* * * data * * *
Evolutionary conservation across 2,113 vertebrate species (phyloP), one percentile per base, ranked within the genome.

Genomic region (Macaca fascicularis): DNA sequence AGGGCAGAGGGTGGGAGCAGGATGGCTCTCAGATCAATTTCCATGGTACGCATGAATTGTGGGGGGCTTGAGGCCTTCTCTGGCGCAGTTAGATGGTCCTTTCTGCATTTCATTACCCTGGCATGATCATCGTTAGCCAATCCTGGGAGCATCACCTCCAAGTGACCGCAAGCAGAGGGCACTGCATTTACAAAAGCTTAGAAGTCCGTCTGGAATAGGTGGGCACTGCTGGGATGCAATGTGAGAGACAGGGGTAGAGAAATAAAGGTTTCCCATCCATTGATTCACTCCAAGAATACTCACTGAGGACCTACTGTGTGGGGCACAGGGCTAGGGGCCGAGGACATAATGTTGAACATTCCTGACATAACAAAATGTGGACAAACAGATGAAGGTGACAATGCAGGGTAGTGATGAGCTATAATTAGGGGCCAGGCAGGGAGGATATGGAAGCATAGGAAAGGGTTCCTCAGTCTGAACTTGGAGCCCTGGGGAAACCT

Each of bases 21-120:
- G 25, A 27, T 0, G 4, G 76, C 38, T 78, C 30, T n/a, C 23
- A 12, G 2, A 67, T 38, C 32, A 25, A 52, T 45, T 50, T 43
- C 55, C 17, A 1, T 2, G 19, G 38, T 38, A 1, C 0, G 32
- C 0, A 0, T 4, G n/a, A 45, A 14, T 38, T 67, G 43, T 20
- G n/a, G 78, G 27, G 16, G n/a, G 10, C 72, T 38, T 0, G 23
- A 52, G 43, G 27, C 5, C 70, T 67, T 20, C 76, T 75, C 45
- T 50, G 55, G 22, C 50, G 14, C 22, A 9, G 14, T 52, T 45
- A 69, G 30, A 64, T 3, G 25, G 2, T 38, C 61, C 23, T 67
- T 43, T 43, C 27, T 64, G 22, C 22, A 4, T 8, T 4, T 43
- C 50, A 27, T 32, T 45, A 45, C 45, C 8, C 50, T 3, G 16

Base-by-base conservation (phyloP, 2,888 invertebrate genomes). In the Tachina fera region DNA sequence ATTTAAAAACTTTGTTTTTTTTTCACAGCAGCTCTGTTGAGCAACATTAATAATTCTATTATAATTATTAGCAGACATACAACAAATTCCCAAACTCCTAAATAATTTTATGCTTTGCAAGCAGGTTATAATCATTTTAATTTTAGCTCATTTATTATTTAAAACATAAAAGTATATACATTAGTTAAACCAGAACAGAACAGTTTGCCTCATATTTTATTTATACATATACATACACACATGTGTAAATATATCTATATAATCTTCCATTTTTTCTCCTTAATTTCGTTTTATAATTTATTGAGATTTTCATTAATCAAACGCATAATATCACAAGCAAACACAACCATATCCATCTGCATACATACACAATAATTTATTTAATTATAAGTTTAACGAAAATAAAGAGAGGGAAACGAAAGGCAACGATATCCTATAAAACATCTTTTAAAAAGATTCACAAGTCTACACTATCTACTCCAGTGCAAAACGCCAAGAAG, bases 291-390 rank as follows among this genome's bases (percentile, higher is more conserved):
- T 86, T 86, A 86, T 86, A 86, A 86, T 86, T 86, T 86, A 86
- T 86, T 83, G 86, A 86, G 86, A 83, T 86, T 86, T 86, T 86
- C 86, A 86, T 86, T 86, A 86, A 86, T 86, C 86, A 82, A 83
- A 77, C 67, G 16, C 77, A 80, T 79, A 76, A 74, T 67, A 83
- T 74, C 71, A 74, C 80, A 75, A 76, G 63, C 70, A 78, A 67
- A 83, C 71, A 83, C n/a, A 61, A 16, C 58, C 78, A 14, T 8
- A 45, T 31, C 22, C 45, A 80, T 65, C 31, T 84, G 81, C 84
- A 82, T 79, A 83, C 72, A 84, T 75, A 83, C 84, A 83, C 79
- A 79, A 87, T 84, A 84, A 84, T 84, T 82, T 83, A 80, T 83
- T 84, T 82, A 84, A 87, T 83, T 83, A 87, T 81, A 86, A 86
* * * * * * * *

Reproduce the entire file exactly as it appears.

Evolutionary conservation across 2,113 vertebrate species (phyloP), one percentile per base, ranked within the genome.

Genomic region (Macaca fascicularis): DNA sequence AGGGCAGAGGGTGGGAGCAGGATGGCTCTCAGATCAATTTCCATGGTACGCATGAATTGTGGGGGGCTTGAGGCCTTCTCTGGCGCAGTTAGATGGTCCTTTCTGCATTTCATTACCCTGGCATGATCATCGTTAGCCAATCCTGGGAGCATCACCTCCAAGTGACCGCAAGCAGAGGGCACTGCATTTACAAAAGCTTAGAAGTCCGTCTGGAATAGGTGGGCACTGCTGGGATGCAATGTGAGAGACAGGGGTAGAGAAATAAAGGTTTCCCATCCATTGATTCACTCCAAGAATACTCACTGAGGACCTACTGTGTGGGGCACAGGGCTAGGGGCCGAGGACATAATGTTGAACATTCCTGACATAACAAAATGTGGACAAACAGATGAAGGTGACAATGCAGGGTAGTGATGAGCTATAATTAGGGGCCAGGCAGGGAGGATATGGAAGCATAGGAAAGGGTTCCTCAGTCTGAACTTGGAGCCCTGGGGAAACCT

Each of bases 21-120:
- G 25, A 27, T 0, G 4, G 76, C 38, T 78, C 30, T n/a, C 23
- A 12, G 2, A 67, T 38, C 32, A 25, A 52, T 45, T 50, T 43
- C 55, C 17, A 1, T 2, G 19, G 38, T 38, A 1, C 0, G 32
- C 0, A 0, T 4, G n/a, A 45, A 14, T 38, T 67, G 43, T 20
- G n/a, G 78, G 27, G 16, G n/a, G 10, C 72, T 38, T 0, G 23
- A 52, G 43, G 27, C 5, C 70, T 67, T 20, C 76, T 75, C 45
- T 50, G 55, G 22, C 50, G 14, C 22, A 9, G 14, T 52, T 45
- A 69, G 30, A 64, T 3, G 25, G 2, T 38, C 61, C 23, T 67
- T 43, T 43, C 27, T 64, G 22, C 22, A 4, T 8, T 4, T 43
- C 50, A 27, T 32, T 45, A 45, C 45, C 8, C 50, T 3, G 16

Base-by-base conservation (phyloP, 2,888 invertebrate genomes). In the Tachina fera region DNA sequence ATTTAAAAACTTTGTTTTTTTTTCACAGCAGCTCTGTTGAGCAACATTAATAATTCTATTATAATTATTAGCAGACATACAACAAATTCCCAAACTCCTAAATAATTTTATGCTTTGCAAGCAGGTTATAATCATTTTAATTTTAGCTCATTTATTATTTAAAACATAAAAGTATATACATTAGTTAAACCAGAACAGAACAGTTTGCCTCATATTTTATTTATACATATACATACACACATGTGTAAATATATCTATATAATCTTCCATTTTTTCTCCTTAATTTCGTTTTATAATTTATTGAGATTTTCATTAATCAAACGCATAATATCACAAGCAAACACAACCATATCCATCTGCATACATACACAATAATTTATTTAATTATAAGTTTAACGAAAATAAAGAGAGGGAAACGAAAGGCAACGATATCCTATAAAACATCTTTTAAAAAGATTCACAAGTCTACACTATCTACTCCAGTGCAAAACGCCAAGAAG, bases 291-390 rank as follows among this genome's bases (percentile, higher is more conserved):
- T 86, T 86, A 86, T 86, A 86, A 86, T 86, T 86, T 86, A 86
- T 86, T 83, G 86, A 86, G 86, A 83, T 86, T 86, T 86, T 86
- C 86, A 86, T 86, T 86, A 86, A 86, T 86, C 86, A 82, A 83
- A 77, C 67, G 16, C 77, A 80, T 79, A 76, A 74, T 67, A 83
- T 74, C 71, A 74, C 80, A 75, A 76, G 63, C 70, A 78, A 67
- A 83, C 71, A 83, C n/a, A 61, A 16, C 58, C 78, A 14, T 8
- A 45, T 31, C 22, C 45, A 80, T 65, C 31, T 84, G 81, C 84
- A 82, T 79, A 83, C 72, A 84, T 75, A 83, C 84, A 83, C 79
- A 79, A 87, T 84, A 84, A 84, T 84, T 82, T 83, A 80, T 83
- T 84, T 82, A 84, A 87, T 83, T 83, A 87, T 81, A 86, A 86